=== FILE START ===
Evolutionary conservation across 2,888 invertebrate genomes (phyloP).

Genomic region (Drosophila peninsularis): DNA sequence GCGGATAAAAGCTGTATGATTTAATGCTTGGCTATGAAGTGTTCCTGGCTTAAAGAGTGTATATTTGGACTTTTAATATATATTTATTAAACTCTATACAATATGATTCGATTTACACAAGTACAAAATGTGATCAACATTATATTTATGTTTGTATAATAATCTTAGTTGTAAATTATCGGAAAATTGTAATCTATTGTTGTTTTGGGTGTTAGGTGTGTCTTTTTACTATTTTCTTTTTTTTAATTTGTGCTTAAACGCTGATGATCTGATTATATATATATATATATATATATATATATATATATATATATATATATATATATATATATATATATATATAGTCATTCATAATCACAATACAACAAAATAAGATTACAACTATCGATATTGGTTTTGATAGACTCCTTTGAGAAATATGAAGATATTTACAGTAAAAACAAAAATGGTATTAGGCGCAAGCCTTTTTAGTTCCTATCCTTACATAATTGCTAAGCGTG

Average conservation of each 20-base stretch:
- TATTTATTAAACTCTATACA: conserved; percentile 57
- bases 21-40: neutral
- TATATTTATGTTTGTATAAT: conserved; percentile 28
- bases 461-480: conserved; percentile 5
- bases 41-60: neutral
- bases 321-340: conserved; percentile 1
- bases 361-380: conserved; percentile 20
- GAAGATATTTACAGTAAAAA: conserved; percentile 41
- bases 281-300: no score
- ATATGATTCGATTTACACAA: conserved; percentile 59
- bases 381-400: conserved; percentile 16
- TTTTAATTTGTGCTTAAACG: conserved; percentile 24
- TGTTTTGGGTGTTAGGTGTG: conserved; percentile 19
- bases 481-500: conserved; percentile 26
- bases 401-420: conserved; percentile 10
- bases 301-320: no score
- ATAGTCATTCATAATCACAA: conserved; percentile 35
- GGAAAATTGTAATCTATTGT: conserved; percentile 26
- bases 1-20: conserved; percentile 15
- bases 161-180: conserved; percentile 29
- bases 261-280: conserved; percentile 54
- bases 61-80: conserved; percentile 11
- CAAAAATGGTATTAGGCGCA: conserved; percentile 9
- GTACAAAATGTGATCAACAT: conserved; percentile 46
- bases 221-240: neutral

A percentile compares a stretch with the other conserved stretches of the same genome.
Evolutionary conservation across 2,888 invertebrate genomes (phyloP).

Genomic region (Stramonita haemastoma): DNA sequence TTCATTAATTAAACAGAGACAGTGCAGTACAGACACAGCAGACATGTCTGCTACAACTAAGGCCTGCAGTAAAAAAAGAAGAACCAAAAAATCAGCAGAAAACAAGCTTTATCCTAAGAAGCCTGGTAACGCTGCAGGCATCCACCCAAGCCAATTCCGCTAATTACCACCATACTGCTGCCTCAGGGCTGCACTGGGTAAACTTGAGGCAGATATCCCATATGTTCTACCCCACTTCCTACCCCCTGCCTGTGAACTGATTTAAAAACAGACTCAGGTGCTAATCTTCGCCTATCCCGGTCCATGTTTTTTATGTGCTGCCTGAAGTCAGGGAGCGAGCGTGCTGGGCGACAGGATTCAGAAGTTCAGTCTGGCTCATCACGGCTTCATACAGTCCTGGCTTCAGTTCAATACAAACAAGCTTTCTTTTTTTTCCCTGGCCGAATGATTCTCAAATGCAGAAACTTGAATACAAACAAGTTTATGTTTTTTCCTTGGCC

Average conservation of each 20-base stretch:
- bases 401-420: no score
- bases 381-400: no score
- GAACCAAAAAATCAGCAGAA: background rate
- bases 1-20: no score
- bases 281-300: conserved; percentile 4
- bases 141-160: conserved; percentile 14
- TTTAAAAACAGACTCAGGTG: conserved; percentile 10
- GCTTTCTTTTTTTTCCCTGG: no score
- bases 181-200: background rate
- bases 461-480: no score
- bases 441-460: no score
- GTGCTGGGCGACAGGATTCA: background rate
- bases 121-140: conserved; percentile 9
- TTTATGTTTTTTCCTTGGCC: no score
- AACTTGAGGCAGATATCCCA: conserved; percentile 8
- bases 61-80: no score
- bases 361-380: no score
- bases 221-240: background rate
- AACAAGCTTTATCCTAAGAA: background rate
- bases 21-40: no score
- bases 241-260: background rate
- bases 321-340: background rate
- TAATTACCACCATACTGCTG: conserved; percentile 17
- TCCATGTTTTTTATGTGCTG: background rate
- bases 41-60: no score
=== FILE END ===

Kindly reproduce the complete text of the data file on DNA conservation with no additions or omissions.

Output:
Evolutionary conservation across 2,888 invertebrate genomes (phyloP).

Genomic region (Drosophila peninsularis): DNA sequence GCGGATAAAAGCTGTATGATTTAATGCTTGGCTATGAAGTGTTCCTGGCTTAAAGAGTGTATATTTGGACTTTTAATATATATTTATTAAACTCTATACAATATGATTCGATTTACACAAGTACAAAATGTGATCAACATTATATTTATGTTTGTATAATAATCTTAGTTGTAAATTATCGGAAAATTGTAATCTATTGTTGTTTTGGGTGTTAGGTGTGTCTTTTTACTATTTTCTTTTTTTTAATTTGTGCTTAAACGCTGATGATCTGATTATATATATATATATATATATATATATATATATATATATATATATATATATATATATATATATATATATAGTCATTCATAATCACAATACAACAAAATAAGATTACAACTATCGATATTGGTTTTGATAGACTCCTTTGAGAAATATGAAGATATTTACAGTAAAAACAAAAATGGTATTAGGCGCAAGCCTTTTTAGTTCCTATCCTTACATAATTGCTAAGCGTG

Average conservation of each 20-base stretch:
- TATTTATTAAACTCTATACA: conserved; percentile 57
- bases 21-40: neutral
- TATATTTATGTTTGTATAAT: conserved; percentile 28
- bases 461-480: conserved; percentile 5
- bases 41-60: neutral
- bases 321-340: conserved; percentile 1
- bases 361-380: conserved; percentile 20
- GAAGATATTTACAGTAAAAA: conserved; percentile 41
- bases 281-300: no score
- ATATGATTCGATTTACACAA: conserved; percentile 59
- bases 381-400: conserved; percentile 16
- TTTTAATTTGTGCTTAAACG: conserved; percentile 24
- TGTTTTGGGTGTTAGGTGTG: conserved; percentile 19
- bases 481-500: conserved; percentile 26
- bases 401-420: conserved; percentile 10
- bases 301-320: no score
- ATAGTCATTCATAATCACAA: conserved; percentile 35
- GGAAAATTGTAATCTATTGT: conserved; percentile 26
- bases 1-20: conserved; percentile 15
- bases 161-180: conserved; percentile 29
- bases 261-280: conserved; percentile 54
- bases 61-80: conserved; percentile 11
- CAAAAATGGTATTAGGCGCA: conserved; percentile 9
- GTACAAAATGTGATCAACAT: conserved; percentile 46
- bases 221-240: neutral

A percentile compares a stretch with the other conserved stretches of the same genome.
Evolutionary conservation across 2,888 invertebrate genomes (phyloP).

Genomic region (Stramonita haemastoma): DNA sequence TTCATTAATTAAACAGAGACAGTGCAGTACAGACACAGCAGACATGTCTGCTACAACTAAGGCCTGCAGTAAAAAAAGAAGAACCAAAAAATCAGCAGAAAACAAGCTTTATCCTAAGAAGCCTGGTAACGCTGCAGGCATCCACCCAAGCCAATTCCGCTAATTACCACCATACTGCTGCCTCAGGGCTGCACTGGGTAAACTTGAGGCAGATATCCCATATGTTCTACCCCACTTCCTACCCCCTGCCTGTGAACTGATTTAAAAACAGACTCAGGTGCTAATCTTCGCCTATCCCGGTCCATGTTTTTTATGTGCTGCCTGAAGTCAGGGAGCGAGCGTGCTGGGCGACAGGATTCAGAAGTTCAGTCTGGCTCATCACGGCTTCATACAGTCCTGGCTTCAGTTCAATACAAACAAGCTTTCTTTTTTTTCCCTGGCCGAATGATTCTCAAATGCAGAAACTTGAATACAAACAAGTTTATGTTTTTTCCTTGGCC

Average conservation of each 20-base stretch:
- bases 401-420: no score
- bases 381-400: no score
- GAACCAAAAAATCAGCAGAA: background rate
- bases 1-20: no score
- bases 281-300: conserved; percentile 4
- bases 141-160: conserved; percentile 14
- TTTAAAAACAGACTCAGGTG: conserved; percentile 10
- GCTTTCTTTTTTTTCCCTGG: no score
- bases 181-200: background rate
- bases 461-480: no score
- bases 441-460: no score
- GTGCTGGGCGACAGGATTCA: background rate
- bases 121-140: conserved; percentile 9
- TTTATGTTTTTTCCTTGGCC: no score
- AACTTGAGGCAGATATCCCA: conserved; percentile 8
- bases 61-80: no score
- bases 361-380: no score
- bases 221-240: background rate
- AACAAGCTTTATCCTAAGAA: background rate
- bases 21-40: no score
- bases 241-260: background rate
- bases 321-340: background rate
- TAATTACCACCATACTGCTG: conserved; percentile 17
- TCCATGTTTTTTATGTGCTG: background rate
- bases 41-60: no score